Accurately solving the equations of radiative transfer for the radiation from stars and the interstellar medium is vital to underestanding the physics governing the interstellar medium, galaxy formation and evolution, and large-scale structure. Light from stars is absorbed and attenuated by neutral gas, but ultra-violet photons and those beyond will ionize the neutral gas. The ionized gas may recombine with free electrons and in the process emit what is called a recombination photon. The recombination photons (diffuse photons) may effect their surroundings, and this effect cannot be ignored. To examine the effects of the diffuse photons, we have developed a new radiative transfer code which runs on GPUs, and, therefore, accelerates a very time-consuming calculation.

A method of integrating along the paths of radiation and solving the equations of radiative transfer is the ray-tracing method. Because the method is very expensive compared to hydrodynamic or gravitational N-body calculations, the recombination photons from ionized gas is usually ignored, and only the direct radiation from the stars is taken into account. In this approximation called the "on the spot" approximation, it is assumed that the recombination photon is directly absorbed in the neighborhood where it was emitted. Despite the fact that this approximation is strictly only valid in regions of very high neutral gas density (large optical depths), most of the work studying low-density environments hitherto has made use of this approximation. In our work, we augment the ray-tracing method called ART (Authentic Radiative Transfer) to make it possible to take into account the recombination photons from the gas in the interstellar medium. For the photons from the stars, we used the ARGOT (Accelerated Radiative Transfer on Grids using Oct-Tree) method, and the combination of the two results in a drastic reduction of the calculation time while maintining high accuracy.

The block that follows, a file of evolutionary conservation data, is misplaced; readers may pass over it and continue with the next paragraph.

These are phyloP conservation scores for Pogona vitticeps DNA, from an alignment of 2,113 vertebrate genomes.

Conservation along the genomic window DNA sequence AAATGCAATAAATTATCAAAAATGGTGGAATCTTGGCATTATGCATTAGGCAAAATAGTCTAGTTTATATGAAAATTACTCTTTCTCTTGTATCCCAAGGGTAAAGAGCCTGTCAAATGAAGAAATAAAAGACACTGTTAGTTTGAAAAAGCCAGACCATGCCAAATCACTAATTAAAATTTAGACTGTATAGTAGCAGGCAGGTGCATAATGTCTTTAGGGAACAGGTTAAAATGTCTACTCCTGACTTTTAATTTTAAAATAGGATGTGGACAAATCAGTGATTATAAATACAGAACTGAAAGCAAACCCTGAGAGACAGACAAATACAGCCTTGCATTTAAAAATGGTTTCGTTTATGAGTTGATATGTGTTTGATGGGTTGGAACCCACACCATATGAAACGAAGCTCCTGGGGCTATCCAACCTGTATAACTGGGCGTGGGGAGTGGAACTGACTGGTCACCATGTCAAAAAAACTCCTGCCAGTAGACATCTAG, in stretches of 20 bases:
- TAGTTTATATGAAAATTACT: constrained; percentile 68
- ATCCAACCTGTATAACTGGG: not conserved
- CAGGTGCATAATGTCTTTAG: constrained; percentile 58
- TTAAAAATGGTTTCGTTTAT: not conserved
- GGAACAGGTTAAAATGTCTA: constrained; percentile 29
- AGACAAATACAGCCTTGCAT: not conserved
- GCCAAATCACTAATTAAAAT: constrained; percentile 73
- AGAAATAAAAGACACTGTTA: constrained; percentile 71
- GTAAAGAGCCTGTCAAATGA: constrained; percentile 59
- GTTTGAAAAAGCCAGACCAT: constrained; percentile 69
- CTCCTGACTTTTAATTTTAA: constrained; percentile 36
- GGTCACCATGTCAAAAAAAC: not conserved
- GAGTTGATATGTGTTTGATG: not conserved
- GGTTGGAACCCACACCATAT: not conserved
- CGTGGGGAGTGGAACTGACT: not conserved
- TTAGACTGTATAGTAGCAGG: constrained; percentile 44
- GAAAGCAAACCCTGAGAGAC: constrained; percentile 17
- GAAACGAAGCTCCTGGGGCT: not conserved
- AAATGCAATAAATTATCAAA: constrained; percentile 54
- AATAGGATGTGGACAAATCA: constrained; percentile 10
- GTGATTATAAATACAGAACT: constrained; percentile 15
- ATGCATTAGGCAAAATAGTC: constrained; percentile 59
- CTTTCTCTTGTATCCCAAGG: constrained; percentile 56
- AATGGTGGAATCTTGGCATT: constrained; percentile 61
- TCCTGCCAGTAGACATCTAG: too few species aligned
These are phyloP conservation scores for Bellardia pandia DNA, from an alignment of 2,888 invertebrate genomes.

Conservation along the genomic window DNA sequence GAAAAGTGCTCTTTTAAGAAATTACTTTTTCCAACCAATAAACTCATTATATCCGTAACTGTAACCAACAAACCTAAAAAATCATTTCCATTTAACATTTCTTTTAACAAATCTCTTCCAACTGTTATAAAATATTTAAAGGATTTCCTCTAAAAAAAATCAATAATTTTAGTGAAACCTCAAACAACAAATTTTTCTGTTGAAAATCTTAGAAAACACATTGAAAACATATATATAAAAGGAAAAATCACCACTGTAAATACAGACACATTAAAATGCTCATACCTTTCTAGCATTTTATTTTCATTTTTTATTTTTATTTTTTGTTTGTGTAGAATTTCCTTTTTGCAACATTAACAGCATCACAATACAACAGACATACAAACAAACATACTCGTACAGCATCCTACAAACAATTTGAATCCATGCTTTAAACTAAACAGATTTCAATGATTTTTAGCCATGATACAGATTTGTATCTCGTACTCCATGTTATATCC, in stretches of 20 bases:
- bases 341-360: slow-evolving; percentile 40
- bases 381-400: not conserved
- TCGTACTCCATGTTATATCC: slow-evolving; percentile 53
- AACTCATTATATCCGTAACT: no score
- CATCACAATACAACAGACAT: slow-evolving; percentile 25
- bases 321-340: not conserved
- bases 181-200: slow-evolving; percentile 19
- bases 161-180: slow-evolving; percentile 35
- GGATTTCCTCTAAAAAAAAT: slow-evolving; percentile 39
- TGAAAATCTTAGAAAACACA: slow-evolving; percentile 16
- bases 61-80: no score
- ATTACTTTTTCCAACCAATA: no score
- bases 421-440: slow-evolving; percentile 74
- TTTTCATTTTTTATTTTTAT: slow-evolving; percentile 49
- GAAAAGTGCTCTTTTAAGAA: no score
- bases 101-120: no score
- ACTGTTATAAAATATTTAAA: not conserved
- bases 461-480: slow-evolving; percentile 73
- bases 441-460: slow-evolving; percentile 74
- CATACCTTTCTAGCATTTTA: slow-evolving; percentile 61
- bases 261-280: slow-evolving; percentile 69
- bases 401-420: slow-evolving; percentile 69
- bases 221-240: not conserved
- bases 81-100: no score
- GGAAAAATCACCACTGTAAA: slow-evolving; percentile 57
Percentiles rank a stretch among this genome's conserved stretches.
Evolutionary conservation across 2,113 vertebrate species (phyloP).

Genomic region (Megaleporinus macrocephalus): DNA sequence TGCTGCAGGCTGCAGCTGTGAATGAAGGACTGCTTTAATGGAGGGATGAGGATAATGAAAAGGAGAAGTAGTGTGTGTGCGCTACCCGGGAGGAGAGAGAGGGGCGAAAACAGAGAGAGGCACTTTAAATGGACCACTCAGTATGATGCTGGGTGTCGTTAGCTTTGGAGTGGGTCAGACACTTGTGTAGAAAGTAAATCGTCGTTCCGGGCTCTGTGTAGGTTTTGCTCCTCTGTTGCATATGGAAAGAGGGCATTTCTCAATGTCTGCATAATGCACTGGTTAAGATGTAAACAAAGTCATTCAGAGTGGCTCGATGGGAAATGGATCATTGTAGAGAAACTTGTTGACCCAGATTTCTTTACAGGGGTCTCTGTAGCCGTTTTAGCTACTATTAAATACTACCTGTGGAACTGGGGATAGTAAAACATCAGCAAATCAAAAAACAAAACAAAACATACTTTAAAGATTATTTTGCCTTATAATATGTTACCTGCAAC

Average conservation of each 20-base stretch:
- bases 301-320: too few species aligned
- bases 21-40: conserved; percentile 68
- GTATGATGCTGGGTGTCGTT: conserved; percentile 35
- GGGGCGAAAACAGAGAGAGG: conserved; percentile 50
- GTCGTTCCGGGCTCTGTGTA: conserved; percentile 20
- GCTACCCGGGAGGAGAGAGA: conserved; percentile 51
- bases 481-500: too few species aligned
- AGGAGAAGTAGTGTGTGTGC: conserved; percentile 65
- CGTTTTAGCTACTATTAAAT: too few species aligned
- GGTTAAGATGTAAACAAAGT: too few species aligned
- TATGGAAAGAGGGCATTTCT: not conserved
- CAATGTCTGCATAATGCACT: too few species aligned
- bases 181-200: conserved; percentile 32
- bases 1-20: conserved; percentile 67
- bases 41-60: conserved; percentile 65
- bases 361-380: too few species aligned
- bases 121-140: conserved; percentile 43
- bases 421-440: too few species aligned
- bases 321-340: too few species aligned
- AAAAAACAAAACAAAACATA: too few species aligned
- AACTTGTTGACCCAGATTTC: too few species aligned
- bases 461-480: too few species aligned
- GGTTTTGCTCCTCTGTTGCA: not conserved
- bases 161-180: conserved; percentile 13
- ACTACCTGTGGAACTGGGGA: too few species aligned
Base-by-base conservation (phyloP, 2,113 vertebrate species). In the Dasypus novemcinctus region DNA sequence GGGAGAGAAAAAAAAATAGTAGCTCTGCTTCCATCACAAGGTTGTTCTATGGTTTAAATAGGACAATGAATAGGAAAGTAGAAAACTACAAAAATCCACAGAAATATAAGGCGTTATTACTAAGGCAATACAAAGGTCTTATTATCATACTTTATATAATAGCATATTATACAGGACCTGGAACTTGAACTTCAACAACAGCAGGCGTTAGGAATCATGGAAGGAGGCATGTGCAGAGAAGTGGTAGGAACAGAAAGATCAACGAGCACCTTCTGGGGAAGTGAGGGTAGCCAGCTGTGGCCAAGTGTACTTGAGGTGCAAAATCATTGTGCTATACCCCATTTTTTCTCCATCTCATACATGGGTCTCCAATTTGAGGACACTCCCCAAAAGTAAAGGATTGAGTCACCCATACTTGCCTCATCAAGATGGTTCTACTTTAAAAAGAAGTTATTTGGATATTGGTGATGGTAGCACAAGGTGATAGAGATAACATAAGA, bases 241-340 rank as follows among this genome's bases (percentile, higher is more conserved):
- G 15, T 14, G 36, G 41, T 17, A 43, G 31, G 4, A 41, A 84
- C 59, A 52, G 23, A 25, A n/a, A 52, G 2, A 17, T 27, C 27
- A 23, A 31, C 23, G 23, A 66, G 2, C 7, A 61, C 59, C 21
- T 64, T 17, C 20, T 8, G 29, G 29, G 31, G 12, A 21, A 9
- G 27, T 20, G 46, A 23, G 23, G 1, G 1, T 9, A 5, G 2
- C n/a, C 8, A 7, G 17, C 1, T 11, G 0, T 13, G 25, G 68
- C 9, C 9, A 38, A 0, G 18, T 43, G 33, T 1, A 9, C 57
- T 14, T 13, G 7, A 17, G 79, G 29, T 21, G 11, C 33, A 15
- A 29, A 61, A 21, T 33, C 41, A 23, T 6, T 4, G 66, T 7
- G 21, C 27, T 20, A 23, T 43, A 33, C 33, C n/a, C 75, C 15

Figure 1 shows the evolution of ionization front driven by the ionizing radiation from a central star, impacting a shielding, high high-density clump adjacent (to the right) of the central star. The upper panels shows the evolution including the effect of the diffuse photons from the interstellar medium, and the bottom panels show the evolution with the on-the-spot approximation. When the recombination photons are taken into account, we see that the diffuse recombination photons are able to leak behind into the shadow of the shielding cloud, resulting in an expansion of the HII region (ionized region) even in the shadow of the cloud. We also see that, in other directions, the ionization front progresses more rapidly , thanks to the enhanced forward ionization of the recombination photons, and the radiation from the central star can penetrate the ionized region more quickly compared to the case without the recombination photons. Since the ionization front affects the thermal and chemical evolution of the interstellar medium, the effect of the diffuse photons may in some circumstances be quite importnant.

The calculation of the recombination photons has always been a severe bottleneck in the speed of these numerical experiments, but we have developed our scheme to run efficiently on multi-core CPUs and GPUs commonly used in supercomputing, paving the way for large-scale simulations. Using the GPU cluster on the HA-PACS supercomputer hosted at the Center for Computational Sciences, University of Tsukuba, the calculation has been accelerated by a factor of 10 compared to a calculation that uses only CPUs (Figure 2).

Using our numerical scheme, we aim to calculate the impact of the intertellar radiation field during the cosmological era of re-ionization, the escape fraction of radiation from galaxies, and the amount of dust absorption and infrared dust emission.

The paper was published in the Publication of the Astronomical Society of Japan.
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